Tyneside is widely acknowledged as the birthplace of the railway. Long before `Railway Mania' gripped Victorian Britain, pioneering engineers on both sides of the Tyne were connecting collieries to the river to assist the export of coal. This book will look at the transitional years of the North-East's railways, covering the decline of Tyneside's traditional industries; the closure and lifting of many freight lines; and the conversion of Newcastle's suburban network to the light rapid transit Metro. Tyneside Railways also appreciates the renaissance of many of the important railway structures of the North-East, and takes a look at some of the local preservation schemes.
Ranging over numerous locations, visiting the suburbs and the beautiful Tyne Valley to the west and also travelling slightly further afield in the South-East Northumberland coalfield, the book looks at a variety of motive power. The photographs collected and captioned by Colin Alexander feature preserved steam and BR diesel traction; steam-, diesel- and electric-powered locomotives; Tyne & Wear Metro stock; and even the ill-fated Advanced Passenger Train.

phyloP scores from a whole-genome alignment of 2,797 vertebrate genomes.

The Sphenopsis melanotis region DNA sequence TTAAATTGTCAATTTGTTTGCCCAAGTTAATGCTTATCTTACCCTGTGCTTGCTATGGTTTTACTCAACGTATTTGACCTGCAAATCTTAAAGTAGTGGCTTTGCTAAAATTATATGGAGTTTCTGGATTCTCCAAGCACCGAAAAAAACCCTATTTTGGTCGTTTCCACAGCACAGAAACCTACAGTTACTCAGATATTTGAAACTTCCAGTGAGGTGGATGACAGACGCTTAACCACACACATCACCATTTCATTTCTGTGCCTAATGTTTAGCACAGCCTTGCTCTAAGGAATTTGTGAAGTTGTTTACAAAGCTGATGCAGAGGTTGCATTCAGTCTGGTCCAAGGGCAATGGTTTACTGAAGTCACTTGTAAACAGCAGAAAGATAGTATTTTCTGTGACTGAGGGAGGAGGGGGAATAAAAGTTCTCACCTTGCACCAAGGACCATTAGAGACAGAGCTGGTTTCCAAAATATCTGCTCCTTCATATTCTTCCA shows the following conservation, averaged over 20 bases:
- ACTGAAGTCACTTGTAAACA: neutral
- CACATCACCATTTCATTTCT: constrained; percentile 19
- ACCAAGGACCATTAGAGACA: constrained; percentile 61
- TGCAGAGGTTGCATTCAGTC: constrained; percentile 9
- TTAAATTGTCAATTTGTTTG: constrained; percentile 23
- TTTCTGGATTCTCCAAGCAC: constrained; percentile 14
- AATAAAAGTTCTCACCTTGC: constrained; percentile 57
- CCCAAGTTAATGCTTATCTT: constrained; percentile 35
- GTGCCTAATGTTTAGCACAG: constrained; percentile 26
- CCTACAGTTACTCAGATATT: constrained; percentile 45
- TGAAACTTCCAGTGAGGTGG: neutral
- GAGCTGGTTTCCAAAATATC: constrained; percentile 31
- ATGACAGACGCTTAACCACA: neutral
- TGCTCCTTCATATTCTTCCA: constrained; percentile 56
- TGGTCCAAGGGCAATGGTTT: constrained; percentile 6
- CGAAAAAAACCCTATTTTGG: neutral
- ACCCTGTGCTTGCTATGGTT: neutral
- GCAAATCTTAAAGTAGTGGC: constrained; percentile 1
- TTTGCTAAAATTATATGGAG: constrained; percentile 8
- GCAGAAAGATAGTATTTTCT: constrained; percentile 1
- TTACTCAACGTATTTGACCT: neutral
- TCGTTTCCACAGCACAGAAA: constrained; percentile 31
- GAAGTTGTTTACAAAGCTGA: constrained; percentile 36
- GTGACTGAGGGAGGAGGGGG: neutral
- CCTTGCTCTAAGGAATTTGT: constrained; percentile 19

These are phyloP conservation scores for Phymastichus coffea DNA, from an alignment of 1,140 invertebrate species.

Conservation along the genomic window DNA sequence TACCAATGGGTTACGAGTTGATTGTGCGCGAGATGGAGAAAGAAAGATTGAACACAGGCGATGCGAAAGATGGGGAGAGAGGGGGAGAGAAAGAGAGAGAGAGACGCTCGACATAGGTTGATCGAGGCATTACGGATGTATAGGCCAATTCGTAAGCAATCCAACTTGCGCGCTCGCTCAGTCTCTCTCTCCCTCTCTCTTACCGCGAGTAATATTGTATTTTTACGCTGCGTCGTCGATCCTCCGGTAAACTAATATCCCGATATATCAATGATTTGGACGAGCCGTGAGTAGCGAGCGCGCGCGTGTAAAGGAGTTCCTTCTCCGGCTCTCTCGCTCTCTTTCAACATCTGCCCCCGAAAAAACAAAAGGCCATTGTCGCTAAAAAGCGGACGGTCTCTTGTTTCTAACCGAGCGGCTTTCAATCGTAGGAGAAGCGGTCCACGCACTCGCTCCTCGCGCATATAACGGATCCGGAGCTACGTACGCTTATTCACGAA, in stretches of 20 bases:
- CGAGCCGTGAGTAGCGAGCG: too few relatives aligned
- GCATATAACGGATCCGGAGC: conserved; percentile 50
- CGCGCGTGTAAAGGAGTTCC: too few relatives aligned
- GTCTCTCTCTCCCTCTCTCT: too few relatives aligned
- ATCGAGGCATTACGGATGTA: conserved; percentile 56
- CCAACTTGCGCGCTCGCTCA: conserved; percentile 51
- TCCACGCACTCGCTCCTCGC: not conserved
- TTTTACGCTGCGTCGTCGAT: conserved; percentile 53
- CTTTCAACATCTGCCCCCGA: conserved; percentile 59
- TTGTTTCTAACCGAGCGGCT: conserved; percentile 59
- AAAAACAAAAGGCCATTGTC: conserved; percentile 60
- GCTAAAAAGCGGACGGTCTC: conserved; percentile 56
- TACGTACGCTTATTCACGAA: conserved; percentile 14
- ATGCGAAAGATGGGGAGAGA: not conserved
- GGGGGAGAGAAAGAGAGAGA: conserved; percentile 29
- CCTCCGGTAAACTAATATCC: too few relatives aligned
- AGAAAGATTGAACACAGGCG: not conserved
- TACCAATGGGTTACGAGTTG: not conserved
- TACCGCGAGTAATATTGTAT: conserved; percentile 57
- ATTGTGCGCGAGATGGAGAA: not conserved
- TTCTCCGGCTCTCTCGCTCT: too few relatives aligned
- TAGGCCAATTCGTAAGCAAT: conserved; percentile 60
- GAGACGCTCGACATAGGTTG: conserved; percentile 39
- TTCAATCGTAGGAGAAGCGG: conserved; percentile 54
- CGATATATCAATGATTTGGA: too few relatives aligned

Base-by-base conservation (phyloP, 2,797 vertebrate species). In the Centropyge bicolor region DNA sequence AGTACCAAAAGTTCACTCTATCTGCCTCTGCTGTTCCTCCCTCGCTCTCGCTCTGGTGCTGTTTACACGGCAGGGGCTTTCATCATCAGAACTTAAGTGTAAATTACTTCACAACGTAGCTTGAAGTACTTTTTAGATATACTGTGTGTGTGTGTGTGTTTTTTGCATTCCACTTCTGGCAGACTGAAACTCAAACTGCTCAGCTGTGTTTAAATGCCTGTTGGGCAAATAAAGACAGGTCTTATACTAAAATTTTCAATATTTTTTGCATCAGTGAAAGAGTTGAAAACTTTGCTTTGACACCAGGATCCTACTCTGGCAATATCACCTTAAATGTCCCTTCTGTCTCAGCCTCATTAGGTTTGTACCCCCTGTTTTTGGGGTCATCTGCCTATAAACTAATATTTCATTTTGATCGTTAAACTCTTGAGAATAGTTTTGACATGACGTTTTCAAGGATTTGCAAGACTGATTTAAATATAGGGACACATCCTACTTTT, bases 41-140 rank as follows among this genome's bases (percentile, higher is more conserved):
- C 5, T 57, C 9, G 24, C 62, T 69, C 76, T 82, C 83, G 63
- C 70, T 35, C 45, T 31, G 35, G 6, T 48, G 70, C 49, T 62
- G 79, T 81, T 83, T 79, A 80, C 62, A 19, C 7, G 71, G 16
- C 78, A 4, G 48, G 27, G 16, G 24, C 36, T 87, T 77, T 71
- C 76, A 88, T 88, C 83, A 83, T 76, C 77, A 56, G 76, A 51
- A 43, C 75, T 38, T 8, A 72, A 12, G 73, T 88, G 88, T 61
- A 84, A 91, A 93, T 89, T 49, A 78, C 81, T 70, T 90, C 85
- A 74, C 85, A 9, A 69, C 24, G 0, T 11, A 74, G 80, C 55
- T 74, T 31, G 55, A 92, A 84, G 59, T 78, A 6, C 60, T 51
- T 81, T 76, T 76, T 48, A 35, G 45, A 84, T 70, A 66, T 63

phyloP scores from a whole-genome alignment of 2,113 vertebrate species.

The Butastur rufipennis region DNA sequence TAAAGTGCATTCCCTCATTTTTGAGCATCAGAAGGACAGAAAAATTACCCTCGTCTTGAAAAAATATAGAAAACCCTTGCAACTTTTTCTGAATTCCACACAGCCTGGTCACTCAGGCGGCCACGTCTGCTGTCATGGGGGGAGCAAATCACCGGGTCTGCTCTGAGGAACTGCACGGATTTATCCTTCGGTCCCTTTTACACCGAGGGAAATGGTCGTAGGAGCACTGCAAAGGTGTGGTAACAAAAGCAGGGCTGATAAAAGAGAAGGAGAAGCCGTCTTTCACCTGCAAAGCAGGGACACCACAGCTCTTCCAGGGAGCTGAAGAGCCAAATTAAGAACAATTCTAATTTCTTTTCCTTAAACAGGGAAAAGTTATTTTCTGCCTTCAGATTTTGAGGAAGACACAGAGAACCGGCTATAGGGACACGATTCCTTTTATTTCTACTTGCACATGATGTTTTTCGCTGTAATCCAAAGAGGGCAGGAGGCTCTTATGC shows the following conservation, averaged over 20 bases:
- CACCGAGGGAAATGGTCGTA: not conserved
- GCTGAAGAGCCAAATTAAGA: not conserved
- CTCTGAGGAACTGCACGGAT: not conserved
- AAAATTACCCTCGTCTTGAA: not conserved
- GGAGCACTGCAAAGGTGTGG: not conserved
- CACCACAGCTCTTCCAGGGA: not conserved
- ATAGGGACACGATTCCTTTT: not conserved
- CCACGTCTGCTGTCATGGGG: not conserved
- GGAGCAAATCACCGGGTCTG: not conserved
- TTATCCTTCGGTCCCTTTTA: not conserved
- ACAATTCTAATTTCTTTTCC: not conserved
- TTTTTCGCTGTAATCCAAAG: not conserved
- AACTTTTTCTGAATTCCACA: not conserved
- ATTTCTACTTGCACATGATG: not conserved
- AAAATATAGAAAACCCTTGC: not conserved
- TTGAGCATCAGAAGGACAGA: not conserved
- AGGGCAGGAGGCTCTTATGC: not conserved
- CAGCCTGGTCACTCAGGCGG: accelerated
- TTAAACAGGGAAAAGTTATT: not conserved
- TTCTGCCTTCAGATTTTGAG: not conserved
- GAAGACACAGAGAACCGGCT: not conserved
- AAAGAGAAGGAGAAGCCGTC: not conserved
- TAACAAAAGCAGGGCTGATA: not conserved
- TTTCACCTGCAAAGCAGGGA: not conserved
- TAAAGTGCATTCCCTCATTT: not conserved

Colin Alexander has been a railway enthusiast for more than thirty years and volunteered on preserved Deltic locomotives. He was born in Northumberland, and has a life-long passion for local and transport history, sparked by his mother's copy of The King's England - Northumberland. Appreciative of the county's unique place geographically and historically, he has explored most of its once-inhabited hilltops and its mediaeval castles, and walked the length of its greatest defensive monument - Hadrian's Wall. He lives in Whitley Bay.